2. A closer look
02 - A closer look
|Radeon X600 - R370
|256 MB 128-bit DDR1
|AA Sample per Sec
|1.3 Giga pixels /sec
|DVI-I / TV-Out / D-Sub
As we mentioned earlier, the Powercolor X300 features 256MB of DDR1 RAM, which might seem impressive to some for a low-budget card but it's a common mistake, to opt for one VGA card over another based purely on the amount of memory. What is more important is the chipset, the memory bus interface (which in our case is 128 bits wide where high end cards normally have 256 bits), plus the fact that the memory is DDR1 and not DDR3. The memory modules are from Mosel Vitelic which might not be such a high quality choice but contribute to the card's relatively low price.
|A close-up of a memory module.
The X300 fully supports DirectX 9 which means you can at least run all your favourite games with approximately the same amount of detail as an X800 would provide.
The strange thing with the X300 is that beginning with this card, ATi decided to introduce the first GPU chipset built using 0.11 micron manufacturing technology. This makes the card very resistant to overheating making it potentailly a good candidate for overclocking.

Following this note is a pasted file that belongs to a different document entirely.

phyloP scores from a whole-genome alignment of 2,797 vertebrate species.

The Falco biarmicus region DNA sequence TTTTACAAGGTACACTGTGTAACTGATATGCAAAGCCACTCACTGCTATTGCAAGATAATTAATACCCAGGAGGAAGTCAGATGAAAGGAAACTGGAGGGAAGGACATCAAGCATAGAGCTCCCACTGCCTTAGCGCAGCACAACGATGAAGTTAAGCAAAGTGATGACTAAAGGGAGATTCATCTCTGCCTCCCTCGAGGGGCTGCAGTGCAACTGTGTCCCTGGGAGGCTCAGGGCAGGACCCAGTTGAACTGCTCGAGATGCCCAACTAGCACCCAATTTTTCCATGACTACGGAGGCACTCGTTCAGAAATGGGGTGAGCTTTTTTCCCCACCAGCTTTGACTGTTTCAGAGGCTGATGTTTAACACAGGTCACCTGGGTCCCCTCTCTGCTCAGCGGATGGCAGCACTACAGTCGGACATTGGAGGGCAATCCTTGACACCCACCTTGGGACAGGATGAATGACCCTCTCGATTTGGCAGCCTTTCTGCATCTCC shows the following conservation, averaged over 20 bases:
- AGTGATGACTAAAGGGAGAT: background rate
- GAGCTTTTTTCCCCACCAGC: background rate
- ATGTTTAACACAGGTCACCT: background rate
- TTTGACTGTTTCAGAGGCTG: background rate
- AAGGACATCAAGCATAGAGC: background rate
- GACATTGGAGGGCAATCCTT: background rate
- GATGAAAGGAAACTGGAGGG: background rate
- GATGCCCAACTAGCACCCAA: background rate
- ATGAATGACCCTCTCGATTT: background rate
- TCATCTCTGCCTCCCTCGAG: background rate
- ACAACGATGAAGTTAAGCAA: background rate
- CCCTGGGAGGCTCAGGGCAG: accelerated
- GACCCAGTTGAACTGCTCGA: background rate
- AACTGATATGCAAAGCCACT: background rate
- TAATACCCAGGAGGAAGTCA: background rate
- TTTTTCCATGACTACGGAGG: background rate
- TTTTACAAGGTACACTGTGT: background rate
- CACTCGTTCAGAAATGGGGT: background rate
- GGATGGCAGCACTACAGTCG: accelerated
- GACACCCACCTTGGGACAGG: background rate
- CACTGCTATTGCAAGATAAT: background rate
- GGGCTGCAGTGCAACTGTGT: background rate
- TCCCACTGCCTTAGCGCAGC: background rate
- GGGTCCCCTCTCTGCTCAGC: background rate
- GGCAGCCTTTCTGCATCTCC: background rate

|The only heat protection on the X300 is a small plastic fan.
The card sports a red coloured PCB with it's board layout being
the same as ATi's reference. There's nothing on the card to give away its
brand, however we can see some markings indicating the card's 256MB
memory and R370 architecture.
|Removing the fan and heatsink leaves the GPU exposed (click to enlarge)
Zooming in on the chipset
|Hard to do with the naked eye but with a litle more zoom and you can read the X300 and PCI-Express label.
|The rear side of the X300 (click to enlarge)